On March 10, Japan’s second top men’s national volleyball team passer, Naonobu Fujii, died of stomach cancer at the age of 31. The news devastated Japanese volleyball fans.
Gastric cancer is the second leading cause of death among Japanese men, and the fourth cause of death for Japanese women, with 28,043 and 14,888 deaths reported in 2019, respectively. Japanese doctors warn that quitting smoking, maintaining a healthy diet, and getting regular physical exams can effectively prevent stomach cancer.
In the United States, there were more than 26,000 new cases of stomach cancer, with over 10,000 deaths in 2022.
There are various types of stomach cancer, such as adenocarcinoma, lymphatic cancer, and malignant sarcoma. However, most stomach cancers are caused by adenocarcinoma, a malignant tumor formed from gastric mucosal gland cells.
Dr. Junko Tokunaga, a medical professor at the Institute of Medical Sciences of the University of Tokyo, told The Epoch Times, that there are no noticeable symptoms in the early stages of stomach cancer. By the time many patients are diagnosed, their stomach cancer cells have spread to other organs and tissues, causing more severe conditions in the middle and late stages.
Symptoms of Stomach Cancer
Clinically, patients with gastric cancer may have the following symptoms:
- Loss of appetite
- Unintentional weight loss
- Abdominal discomfort or pain
- Feeling full early
- Difficulty swallowing
- Blood in stool
Risk Factors for Stomach Cancer:
Older people have a greater risk of stomach cancer.
The incidence of stomach cancer in significantly higher in men than women.
3. Family History
People with a family history of stomach cancer have a greater risk of developing the disease.
Stomach cancer is more common in Asians than in Europeans and Americans.
Pickled, salted, and smoked foods can increase the risk of stomach cancer. Fresh fruits and vegetables can lower the risks.
6. Helicobacter Pylori Infection
This bacteria causes inflammation and peptic ulcers, which will increase the risk for stomach cancer.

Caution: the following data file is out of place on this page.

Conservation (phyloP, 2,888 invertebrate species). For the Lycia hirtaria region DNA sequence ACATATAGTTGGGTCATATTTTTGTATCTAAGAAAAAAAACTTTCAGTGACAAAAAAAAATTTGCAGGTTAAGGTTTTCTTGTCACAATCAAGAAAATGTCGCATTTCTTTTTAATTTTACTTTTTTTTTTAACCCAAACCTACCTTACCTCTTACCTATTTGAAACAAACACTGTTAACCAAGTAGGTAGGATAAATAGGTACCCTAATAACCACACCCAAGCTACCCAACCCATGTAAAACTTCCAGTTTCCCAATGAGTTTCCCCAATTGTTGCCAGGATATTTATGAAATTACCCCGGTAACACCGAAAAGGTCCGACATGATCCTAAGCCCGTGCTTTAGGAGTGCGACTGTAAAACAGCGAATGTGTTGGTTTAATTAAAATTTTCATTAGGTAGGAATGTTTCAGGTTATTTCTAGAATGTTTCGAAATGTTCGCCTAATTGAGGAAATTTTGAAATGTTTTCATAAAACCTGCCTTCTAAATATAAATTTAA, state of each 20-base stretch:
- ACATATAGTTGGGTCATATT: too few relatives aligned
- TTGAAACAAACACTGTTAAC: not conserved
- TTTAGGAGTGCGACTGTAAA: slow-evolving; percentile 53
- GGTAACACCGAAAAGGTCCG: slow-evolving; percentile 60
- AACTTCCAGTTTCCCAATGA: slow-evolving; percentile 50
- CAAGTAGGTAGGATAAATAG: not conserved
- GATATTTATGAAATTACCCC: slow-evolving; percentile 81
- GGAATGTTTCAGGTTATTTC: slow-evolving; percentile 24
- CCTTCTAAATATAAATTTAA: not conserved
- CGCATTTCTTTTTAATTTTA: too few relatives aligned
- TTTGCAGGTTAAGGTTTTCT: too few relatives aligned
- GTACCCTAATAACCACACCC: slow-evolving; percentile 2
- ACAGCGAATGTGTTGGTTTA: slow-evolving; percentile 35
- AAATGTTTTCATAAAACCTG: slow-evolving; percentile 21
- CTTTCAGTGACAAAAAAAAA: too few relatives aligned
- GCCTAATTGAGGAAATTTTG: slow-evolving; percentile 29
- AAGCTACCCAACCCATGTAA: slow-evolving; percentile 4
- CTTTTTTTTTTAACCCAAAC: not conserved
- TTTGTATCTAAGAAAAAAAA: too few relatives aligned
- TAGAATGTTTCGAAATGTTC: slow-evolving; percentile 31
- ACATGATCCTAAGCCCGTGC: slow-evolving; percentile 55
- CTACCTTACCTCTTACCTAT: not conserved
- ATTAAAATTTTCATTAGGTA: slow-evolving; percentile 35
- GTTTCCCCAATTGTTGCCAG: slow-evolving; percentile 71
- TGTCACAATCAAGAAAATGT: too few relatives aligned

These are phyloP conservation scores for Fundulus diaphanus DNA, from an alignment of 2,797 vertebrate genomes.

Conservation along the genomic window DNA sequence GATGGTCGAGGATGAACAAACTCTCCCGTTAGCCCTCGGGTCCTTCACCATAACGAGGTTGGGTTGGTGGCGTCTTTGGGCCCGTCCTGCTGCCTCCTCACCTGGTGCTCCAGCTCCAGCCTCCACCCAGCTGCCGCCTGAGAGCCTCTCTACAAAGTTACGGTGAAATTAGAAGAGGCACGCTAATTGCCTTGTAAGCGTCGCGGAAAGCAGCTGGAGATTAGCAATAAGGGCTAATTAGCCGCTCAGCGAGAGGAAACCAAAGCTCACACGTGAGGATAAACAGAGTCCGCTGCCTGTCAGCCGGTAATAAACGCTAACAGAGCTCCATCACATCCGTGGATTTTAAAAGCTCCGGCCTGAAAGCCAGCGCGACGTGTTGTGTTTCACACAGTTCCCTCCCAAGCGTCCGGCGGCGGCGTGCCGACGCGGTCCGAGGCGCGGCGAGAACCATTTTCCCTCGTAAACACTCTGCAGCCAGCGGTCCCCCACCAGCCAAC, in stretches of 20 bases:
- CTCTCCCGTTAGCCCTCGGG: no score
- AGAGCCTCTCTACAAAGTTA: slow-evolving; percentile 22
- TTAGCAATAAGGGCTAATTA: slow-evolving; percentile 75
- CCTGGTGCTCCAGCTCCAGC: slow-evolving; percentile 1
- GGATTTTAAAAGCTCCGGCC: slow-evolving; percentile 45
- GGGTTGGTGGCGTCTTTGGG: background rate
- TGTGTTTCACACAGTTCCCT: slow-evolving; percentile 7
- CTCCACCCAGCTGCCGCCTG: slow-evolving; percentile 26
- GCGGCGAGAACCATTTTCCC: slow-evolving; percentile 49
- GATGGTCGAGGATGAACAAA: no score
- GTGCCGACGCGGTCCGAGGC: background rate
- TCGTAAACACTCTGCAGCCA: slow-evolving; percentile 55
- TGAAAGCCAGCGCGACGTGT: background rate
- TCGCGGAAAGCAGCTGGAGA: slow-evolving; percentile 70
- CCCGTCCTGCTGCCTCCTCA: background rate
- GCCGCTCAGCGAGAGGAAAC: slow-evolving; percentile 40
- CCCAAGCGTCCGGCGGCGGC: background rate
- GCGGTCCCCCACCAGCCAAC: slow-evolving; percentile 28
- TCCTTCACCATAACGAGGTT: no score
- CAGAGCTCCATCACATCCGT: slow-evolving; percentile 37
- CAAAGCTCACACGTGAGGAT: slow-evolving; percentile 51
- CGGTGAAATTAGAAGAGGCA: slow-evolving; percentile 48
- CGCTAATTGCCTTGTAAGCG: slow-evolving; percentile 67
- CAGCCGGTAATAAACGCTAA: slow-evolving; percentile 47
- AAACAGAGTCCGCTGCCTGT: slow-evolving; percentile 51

7. Swelling and Irritation in the Stomach
Previous gastric surgery or having diseases such as anemia and chronic gastritis, may lead to a higher risk of stomach cancer.
8. Occupational Hazards
The risk of gastric cancer increases when exposed to certain chemicals and dust at work that are linked to stomach cancer.
Studies have shown that overweight men have a higher risk of stomach cancer. However, there is no correlation between female obesity and stomach cancer.
A healthy diet and regular examinations are crucial to protecting stomach health.
Preventing Stomach Cancer
Wang Yingwei, director of the Taiwan National Health Department, recommends two ways to protect stomach health.
Maintain a Healthy Lifestyle
- Avoid unclean food and water, and wash your hands before and after meals.
- Minimize barbecued, smoked, pickled, spicy, and salty foods.
- Quit smoking and reduce alcohol use.
- Add more fresh vegetables and fruits to your daily meals. Eating three servings of vegetables and two servings of fruits daily is highly recommended.
Seek Early Medical Treatment
If you have any gastrointestinal symptoms, such as long-term stomach pain, bloating, indigestion, or poor appetite, you should seek a medical consultation as soon as possible.
If you are in the high-risk group for stomach cancer due to a family history of stomach disease, discuss this with your physician as well as possibly testing for helicobacter pylori, which has specific treatment protocols.